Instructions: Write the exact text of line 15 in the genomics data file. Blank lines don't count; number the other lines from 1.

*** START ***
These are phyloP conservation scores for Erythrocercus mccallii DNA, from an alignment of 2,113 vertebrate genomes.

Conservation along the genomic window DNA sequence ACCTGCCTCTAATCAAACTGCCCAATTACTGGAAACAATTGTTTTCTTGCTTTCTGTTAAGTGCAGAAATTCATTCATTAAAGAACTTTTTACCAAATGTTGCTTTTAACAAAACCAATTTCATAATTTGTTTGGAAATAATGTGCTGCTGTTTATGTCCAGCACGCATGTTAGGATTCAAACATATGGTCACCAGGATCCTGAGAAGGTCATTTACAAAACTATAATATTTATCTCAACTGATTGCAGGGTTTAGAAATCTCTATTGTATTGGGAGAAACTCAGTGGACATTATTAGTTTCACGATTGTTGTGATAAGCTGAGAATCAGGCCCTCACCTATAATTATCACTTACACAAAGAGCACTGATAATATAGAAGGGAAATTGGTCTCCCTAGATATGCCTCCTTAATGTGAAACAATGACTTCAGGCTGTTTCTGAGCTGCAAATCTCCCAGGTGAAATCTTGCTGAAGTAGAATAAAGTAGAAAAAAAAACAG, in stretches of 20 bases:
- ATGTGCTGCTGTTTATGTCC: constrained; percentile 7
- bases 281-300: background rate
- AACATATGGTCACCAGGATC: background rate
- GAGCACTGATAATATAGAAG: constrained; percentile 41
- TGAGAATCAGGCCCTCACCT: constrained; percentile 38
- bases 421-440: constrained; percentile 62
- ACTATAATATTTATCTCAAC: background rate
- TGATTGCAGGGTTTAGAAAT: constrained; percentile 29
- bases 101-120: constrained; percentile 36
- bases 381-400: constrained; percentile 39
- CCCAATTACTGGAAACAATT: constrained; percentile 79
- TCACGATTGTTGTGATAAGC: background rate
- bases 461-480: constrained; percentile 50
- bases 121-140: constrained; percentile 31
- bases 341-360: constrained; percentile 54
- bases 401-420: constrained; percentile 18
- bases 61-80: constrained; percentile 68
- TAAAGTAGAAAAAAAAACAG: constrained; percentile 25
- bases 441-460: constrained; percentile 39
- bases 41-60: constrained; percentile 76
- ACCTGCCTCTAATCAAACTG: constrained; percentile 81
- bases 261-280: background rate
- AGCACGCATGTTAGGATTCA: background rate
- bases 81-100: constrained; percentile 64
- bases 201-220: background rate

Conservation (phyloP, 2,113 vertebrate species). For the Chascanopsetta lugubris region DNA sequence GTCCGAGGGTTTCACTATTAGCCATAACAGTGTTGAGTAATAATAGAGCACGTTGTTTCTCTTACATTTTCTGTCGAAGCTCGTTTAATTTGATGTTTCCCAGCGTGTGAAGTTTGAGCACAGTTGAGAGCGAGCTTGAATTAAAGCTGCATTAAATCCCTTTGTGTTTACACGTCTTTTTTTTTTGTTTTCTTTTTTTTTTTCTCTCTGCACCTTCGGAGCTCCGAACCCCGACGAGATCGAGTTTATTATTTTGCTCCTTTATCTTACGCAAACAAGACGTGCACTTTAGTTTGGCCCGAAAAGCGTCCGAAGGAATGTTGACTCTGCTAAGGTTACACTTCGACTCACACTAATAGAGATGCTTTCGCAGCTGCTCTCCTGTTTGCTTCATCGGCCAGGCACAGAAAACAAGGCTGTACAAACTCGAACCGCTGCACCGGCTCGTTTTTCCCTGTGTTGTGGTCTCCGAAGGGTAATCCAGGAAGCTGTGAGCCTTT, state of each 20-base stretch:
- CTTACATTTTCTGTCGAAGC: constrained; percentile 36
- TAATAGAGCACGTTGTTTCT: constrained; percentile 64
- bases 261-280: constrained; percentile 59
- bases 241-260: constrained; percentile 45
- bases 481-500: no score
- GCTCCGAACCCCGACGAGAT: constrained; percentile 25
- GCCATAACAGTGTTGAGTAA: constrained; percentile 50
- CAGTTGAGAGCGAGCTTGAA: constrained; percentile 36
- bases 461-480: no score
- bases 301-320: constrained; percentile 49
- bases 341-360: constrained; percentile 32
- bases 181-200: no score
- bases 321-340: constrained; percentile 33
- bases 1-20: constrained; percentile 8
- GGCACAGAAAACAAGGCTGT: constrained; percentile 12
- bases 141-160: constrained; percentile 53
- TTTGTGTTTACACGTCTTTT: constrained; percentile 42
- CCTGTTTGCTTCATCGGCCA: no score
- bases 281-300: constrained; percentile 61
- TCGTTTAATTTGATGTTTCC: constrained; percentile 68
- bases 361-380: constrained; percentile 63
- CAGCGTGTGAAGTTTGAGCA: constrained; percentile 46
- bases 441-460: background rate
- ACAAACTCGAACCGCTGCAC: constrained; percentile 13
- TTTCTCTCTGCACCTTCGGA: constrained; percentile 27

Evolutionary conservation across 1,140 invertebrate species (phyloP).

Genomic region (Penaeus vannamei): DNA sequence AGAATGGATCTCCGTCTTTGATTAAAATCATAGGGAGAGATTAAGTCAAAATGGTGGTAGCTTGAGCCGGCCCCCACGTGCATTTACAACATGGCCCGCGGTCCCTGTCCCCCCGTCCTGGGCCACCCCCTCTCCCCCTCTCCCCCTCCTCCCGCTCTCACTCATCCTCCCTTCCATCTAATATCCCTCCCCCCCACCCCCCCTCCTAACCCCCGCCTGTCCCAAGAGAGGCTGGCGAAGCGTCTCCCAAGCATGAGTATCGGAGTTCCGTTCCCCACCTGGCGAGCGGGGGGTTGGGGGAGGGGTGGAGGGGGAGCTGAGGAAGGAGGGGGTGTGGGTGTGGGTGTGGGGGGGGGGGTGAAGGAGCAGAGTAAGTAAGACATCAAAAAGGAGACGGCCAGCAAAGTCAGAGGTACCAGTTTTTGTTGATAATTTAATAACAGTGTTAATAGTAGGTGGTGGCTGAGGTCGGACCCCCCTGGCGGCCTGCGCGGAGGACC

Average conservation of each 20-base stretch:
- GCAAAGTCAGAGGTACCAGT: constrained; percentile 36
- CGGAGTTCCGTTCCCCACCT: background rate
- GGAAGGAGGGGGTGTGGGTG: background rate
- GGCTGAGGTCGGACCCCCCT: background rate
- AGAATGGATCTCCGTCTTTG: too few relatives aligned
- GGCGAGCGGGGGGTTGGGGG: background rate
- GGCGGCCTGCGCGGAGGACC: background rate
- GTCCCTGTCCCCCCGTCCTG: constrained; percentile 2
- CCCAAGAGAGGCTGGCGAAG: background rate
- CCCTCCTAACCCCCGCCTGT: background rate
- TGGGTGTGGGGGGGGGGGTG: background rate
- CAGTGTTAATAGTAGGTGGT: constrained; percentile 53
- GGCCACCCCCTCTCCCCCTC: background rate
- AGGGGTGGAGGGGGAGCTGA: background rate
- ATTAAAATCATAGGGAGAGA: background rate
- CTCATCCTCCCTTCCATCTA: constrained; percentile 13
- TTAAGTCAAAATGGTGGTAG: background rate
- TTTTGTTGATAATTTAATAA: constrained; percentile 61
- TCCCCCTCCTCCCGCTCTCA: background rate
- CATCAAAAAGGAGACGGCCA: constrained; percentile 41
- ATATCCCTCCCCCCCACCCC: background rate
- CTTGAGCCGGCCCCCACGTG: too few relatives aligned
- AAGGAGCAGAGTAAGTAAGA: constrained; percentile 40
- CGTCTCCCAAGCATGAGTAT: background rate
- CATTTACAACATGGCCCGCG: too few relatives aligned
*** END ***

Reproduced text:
- bases 461-480: constrained; percentile 50